In addition to being a thief, Abramoff exposed himself as a racist of the first order. In e-mails made public during 2004 Senate Indian Affairs Committee hearings, Abramoff refers to tribal members as "trogdolytes" and "morons." "I have to meet with the monkeys from the Choctaw tribal counsel," he wrote in an e-mail to Scanlon.

The money Abramoff stole didn't just line his own pockets, but was funneled into his pet projects. According to Newsweek's Mike Issikoff, Abramoff used money from a charity that was supposed to benefit inner-city youths to provide sniper scopes, night-vision binoculars, camouflage suits--and even sniper lessons--for right-wing Israeli settlers in the West Bank.

"Now here's the thing," commented Iraq expert Juan Cole. "If a Palestinian-American had diverted $140,000 from a Muslim charity to 'security equipment' and 'sniper lessons' for Palestinians on the West Bank, that individual would be in Gitmo so fast that the sonic boom would rattle your windows...But here's a prediction. None of the Jewish extremists, some of them violent, who are invading the West Bank and making the lives of the local Palestinians miserable will ever be branded 'terrorists' by the U.S. government, and Abramoff's foray into providing sniper lessons will be quietly buried."

Abramoff is being dismissed by many politicians--including some of the ones he bought as a lobbyist--as "just" a corrupt lobbyist. But he's more than that. Abramoff is a fixture of the Washington political establishment--which is why this scandal is potentially so damaging to so many powerbrokers.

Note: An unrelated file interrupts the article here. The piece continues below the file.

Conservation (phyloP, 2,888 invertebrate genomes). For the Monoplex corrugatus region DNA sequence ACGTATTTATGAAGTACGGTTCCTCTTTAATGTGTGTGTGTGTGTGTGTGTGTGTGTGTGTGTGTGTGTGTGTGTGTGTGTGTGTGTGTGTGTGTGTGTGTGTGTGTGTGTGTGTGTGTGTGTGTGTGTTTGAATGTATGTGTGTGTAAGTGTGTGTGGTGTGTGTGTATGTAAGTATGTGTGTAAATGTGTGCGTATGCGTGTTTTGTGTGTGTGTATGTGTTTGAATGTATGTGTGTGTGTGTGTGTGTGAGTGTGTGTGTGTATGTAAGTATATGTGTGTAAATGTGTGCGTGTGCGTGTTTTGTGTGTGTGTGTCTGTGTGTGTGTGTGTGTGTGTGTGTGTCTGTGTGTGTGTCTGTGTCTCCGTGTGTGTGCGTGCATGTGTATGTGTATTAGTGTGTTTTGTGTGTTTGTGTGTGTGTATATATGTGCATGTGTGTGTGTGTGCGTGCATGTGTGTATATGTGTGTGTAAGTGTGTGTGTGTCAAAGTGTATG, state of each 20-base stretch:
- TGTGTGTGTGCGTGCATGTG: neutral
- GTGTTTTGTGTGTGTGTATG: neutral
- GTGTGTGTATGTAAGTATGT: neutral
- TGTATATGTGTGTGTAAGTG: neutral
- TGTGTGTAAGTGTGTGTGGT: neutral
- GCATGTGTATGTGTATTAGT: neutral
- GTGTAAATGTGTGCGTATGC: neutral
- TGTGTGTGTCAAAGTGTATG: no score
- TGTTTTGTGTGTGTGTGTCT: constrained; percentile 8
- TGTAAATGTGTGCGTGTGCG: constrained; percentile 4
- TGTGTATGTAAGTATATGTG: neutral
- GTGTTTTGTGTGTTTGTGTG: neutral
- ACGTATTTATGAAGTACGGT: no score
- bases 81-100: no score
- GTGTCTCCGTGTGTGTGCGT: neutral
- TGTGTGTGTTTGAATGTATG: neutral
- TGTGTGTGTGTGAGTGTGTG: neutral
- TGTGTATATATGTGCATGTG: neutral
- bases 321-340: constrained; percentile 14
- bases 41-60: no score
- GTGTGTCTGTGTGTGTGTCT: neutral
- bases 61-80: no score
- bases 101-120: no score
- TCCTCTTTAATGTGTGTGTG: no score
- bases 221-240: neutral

He made his name in the early 1980s as a national chair of the College Republicans--alongside friends that include future anti-tax guru Grover Norquist and Christian Coalition head Ralph Reed--with stunts like the "adopt-a-contra" appeal, to support the counter-revolutionary guerrillas fighting to overthrow the left-wing Nicaraguan government.

Along with Norquist and Reed, he became an important Republican operative. During the mid-1980s, Abramoff helped to sell the "Reagan Doctrine" to Congress as head of the Oliver North-connected "Citizens for America."

Abramoff took $1.5 million from the racist apartheid regime in South Africa to found the "International Freedom Foundation," which demonized Nelson Mandela in the West and targeted groups like Oxfam for supporting sanctions against apartheid. Abramoff even helped right-wing Angolan guerrilla leader Jonas Savimbi organize a "convention" of anti-Communist forces from Laos, Nicaragua and Afghanistan.

In the mid-1990s, Abramoff moved from the political to the financial side of the Republican machine, becoming a full-time lobbyist.